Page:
Eastern Box Turtle

Declining Eastern Box Turtles Benefit from Tree Plantings

Creating future habitat for Eastern box turtles and many other species, we kicked off our million tree initiative this year. We’ve pledged to plant one million trees over the coming years in strategic sites, linking up hundreds of acres of fragmented land to benefit sensitive wildlife. Our tree-planting efforts so far buffer Meltzer Woods, Glacier’s End, Mossy Point and Wallace F. Holladay Preserve.

Expanding natural areas and restoring spaces between them to forest has so many benefits. Climate change mitigation is a big one: Our work today benefits the climate through trees’ ability to sequester carbon, which only multiplies as they grow.

But the number one threat to nature in our region is not climate change, but habitat fragmentation. Our million tree project will close space between forested parcels, supporting native plants and wildlife.

The boundary of a forest is a treacherous place for many animals. Species like the Eastern box turtle and many migratory warblers require deep forest interior habitat to thrive. At the edge of a forest, they fall prey to numerous threats.

Eastern box turtles, in particular, face both animal and human threats. Their eggs and young are vulnerable to predation from raccoons, skunks, coyotes and snakes, especially at the edge of the forest. On the human side, they are still sometimes taken as pets, though it is illegal, and are often hit by vehicles. Most traffic fatalities are pregnant females searching for a nest site.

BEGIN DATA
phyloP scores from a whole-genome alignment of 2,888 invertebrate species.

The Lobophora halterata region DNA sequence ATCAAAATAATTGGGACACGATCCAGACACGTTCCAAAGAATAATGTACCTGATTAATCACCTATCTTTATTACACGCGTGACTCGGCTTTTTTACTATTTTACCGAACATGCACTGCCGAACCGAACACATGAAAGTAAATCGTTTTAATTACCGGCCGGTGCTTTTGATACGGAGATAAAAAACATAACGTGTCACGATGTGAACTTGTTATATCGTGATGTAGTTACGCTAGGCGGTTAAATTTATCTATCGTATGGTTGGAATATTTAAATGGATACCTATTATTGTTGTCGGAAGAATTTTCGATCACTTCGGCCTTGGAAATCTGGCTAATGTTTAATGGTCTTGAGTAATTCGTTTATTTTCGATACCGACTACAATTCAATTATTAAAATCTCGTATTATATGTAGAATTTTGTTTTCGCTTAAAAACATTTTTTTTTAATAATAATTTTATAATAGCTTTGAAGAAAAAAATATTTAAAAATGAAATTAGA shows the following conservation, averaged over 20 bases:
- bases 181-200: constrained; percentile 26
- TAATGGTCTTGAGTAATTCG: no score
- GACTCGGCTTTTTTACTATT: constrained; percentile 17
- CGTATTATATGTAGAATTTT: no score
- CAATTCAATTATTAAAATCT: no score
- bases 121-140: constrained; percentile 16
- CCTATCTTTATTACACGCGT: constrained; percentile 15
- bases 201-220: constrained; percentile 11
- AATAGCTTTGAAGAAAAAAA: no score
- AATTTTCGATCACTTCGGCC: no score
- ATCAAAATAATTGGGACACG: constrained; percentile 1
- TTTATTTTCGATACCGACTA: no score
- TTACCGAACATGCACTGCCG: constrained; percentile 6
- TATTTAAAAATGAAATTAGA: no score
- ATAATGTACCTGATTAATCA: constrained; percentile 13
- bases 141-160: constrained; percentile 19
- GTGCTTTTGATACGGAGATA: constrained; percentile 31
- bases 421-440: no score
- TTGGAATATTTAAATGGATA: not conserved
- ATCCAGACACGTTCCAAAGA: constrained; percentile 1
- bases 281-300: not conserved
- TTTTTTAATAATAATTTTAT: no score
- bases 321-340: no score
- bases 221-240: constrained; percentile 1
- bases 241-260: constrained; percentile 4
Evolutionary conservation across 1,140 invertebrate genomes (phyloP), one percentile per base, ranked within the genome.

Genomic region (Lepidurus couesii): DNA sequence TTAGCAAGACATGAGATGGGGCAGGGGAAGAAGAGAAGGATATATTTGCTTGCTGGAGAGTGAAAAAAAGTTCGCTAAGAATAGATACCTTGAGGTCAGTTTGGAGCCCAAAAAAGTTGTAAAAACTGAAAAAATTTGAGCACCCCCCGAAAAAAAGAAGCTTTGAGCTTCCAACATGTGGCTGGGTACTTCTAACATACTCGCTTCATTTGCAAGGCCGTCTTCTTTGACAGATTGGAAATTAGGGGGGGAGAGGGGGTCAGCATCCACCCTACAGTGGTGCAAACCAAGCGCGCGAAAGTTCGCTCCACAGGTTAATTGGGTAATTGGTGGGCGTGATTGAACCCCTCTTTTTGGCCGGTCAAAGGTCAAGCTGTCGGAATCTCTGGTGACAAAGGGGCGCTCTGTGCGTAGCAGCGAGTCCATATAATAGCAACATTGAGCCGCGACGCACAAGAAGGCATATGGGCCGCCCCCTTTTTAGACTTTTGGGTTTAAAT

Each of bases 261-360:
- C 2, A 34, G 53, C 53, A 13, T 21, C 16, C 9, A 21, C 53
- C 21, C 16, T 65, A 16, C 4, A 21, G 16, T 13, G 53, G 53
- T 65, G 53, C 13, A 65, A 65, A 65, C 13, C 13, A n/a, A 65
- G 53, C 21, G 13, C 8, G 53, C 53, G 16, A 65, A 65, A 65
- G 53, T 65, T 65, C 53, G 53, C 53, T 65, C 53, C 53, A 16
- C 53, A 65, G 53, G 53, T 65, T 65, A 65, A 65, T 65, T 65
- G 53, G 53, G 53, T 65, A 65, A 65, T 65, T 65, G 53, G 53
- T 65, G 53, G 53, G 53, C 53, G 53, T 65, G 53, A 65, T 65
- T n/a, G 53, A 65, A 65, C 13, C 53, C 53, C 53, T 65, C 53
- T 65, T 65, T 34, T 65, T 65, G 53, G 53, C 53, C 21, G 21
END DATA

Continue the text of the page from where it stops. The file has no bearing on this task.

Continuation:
With suburban development increasing, busy roads bisect their territory. They lose habitat areas for shelter, feeding, hibernation and nesting, and their numbers dwindle into isolated populations.

We can give this threatened species a fighting chance by increasing the acreage for them to roam, forage and find safe havens for their nests. Unbroken forest canopy gives them a shot at raising their young. The wider the territory, the greater the potential for strengthening the gene pool. For populations that are on the decline, these tree plantings couldn’t be more helpful.

Our tree plantings are made possible by the Duke Energy Foundation, The Herbert Simon Family Foundation, the USDA’s Conservation Reserve Program, and you, our members and supporters. We plan to continue our tree planting effort through support from our members and donations to the carbon fund. If you travel, you can offset the carbon of your travel miles by planting trees.

Shawndra Miller

Communications Specialist

Shawndra is in charge of sharing our story and connecting you to our work. Through our print and online materials, she hopes to inspire your participation in protecting special places for future generations.